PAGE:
Help air pollution
AIR POLLUTION HAS TO STOP
causes of Air pollution
THE CLEAN AIR ACT
clean air act is a United States law that seeks to control air pollution. The law, and its amendments, cantain the wastes produced by industrial processes, by the burning of fuel, and by other sources.
The president of the United States passed the country’s first Clean Air Act in 1963. The law set federal emissions standards—that is, limits on the amount of waste that can be released—for many factories and other facilities. It also promoted scientific research and investigations aimed at improving the country’s air quality. Amendments to the act during the 1960’s addressed pollution coming from cars planes buses and other sources that were not covered by the original act.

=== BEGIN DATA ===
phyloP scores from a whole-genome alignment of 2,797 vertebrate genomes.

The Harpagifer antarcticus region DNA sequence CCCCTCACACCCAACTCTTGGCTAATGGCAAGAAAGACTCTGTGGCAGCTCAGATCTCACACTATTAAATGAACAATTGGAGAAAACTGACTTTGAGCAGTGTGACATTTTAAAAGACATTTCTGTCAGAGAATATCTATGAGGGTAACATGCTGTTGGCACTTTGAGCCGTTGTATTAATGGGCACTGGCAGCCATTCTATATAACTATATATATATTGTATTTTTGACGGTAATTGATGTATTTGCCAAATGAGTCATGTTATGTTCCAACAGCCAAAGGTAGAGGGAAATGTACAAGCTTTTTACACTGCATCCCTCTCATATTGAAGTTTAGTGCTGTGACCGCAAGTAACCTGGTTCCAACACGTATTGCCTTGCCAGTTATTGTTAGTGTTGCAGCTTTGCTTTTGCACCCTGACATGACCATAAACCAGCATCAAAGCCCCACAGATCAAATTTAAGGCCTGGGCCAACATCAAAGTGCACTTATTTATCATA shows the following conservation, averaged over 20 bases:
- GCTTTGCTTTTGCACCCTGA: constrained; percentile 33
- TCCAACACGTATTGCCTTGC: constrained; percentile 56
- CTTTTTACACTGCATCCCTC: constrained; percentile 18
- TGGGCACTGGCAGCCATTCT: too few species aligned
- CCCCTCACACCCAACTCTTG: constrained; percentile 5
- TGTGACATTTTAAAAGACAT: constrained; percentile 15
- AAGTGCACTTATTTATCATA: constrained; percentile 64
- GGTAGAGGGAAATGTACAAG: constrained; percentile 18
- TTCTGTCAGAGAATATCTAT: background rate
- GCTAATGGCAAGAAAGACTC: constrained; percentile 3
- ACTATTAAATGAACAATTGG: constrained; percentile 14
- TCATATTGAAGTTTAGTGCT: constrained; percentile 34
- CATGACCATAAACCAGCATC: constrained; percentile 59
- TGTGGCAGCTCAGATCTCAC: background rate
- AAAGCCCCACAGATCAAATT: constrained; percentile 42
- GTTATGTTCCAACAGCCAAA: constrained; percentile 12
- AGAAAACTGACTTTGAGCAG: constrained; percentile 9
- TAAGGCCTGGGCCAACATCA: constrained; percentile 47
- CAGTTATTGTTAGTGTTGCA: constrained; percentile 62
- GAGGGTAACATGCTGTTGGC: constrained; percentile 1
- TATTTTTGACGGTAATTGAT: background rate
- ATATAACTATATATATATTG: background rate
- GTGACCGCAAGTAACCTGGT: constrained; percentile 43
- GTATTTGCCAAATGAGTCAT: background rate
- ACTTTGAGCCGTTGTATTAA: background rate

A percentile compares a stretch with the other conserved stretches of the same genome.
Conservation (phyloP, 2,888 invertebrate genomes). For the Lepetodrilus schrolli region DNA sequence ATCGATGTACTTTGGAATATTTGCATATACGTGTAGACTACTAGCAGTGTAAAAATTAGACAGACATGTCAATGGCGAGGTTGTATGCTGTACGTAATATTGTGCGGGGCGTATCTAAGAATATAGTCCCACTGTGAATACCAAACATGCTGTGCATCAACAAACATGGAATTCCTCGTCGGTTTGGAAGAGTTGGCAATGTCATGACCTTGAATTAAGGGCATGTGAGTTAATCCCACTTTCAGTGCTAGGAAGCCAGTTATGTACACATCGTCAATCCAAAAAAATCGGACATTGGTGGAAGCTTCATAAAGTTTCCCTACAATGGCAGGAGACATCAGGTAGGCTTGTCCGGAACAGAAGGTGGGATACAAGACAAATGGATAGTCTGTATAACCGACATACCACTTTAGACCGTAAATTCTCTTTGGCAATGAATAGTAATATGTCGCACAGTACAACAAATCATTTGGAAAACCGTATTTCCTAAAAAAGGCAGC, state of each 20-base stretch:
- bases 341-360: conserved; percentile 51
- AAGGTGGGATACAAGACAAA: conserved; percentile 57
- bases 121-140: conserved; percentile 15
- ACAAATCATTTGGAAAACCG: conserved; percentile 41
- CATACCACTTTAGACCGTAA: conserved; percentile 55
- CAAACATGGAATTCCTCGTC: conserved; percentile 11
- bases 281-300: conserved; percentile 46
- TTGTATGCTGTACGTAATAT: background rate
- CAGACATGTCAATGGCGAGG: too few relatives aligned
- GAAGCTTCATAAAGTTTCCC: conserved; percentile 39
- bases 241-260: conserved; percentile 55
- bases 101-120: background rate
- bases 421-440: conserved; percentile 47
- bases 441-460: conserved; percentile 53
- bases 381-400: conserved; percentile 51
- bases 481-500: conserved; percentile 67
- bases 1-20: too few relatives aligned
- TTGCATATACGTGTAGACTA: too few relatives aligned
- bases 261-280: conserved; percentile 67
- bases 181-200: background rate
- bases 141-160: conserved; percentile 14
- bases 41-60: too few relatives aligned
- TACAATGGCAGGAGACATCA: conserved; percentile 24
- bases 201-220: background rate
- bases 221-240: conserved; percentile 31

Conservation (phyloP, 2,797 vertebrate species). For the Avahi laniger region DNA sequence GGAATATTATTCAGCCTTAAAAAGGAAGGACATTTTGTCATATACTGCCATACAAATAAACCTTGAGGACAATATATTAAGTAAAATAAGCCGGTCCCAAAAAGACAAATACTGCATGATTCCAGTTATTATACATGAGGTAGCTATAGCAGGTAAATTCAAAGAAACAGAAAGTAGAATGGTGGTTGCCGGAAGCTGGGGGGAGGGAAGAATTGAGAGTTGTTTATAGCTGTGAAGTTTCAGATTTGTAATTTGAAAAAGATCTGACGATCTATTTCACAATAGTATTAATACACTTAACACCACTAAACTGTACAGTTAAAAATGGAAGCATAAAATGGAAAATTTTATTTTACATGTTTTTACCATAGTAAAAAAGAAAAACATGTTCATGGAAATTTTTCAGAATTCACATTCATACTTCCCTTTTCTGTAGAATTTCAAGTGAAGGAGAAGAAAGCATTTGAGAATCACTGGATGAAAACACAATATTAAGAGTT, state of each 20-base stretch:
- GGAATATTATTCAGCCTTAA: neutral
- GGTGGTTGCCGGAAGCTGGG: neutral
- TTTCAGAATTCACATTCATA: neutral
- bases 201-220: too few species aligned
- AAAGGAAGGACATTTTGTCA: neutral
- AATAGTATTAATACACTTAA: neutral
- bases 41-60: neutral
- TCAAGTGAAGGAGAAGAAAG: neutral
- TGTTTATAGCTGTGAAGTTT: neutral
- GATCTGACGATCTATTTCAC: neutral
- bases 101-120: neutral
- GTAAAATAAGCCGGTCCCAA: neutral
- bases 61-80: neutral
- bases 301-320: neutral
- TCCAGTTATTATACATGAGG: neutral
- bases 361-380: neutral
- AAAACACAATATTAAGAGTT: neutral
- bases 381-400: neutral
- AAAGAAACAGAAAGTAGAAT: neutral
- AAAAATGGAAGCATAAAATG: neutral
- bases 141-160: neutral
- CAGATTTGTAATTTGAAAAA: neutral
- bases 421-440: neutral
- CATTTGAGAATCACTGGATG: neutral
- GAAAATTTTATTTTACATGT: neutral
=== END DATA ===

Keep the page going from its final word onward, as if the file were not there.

The Clean Air Act of 1970 replaced the 1963 law. The 1970 act strengthened emissions standards and required fuel producers to develop cleaner-burning fuels. It also required cars manufacturers to equip new vehicles with pollution-control devices called catalytic converters. In addition, many power plants and factories were forced to install devices called scrubbers to reduce the amount of waste that reaches the air. In 1990, amendments to the act further promoted the use of cleaner fuels and technologies.
Many other countries have laws that seek to limit or stop air pollution. Such laws include the British Clean Air Acts of 1956, 1968, and 1993; India’s Air Act of 1981; and China’s 1987 Air Pollution Prevention and enforce Law.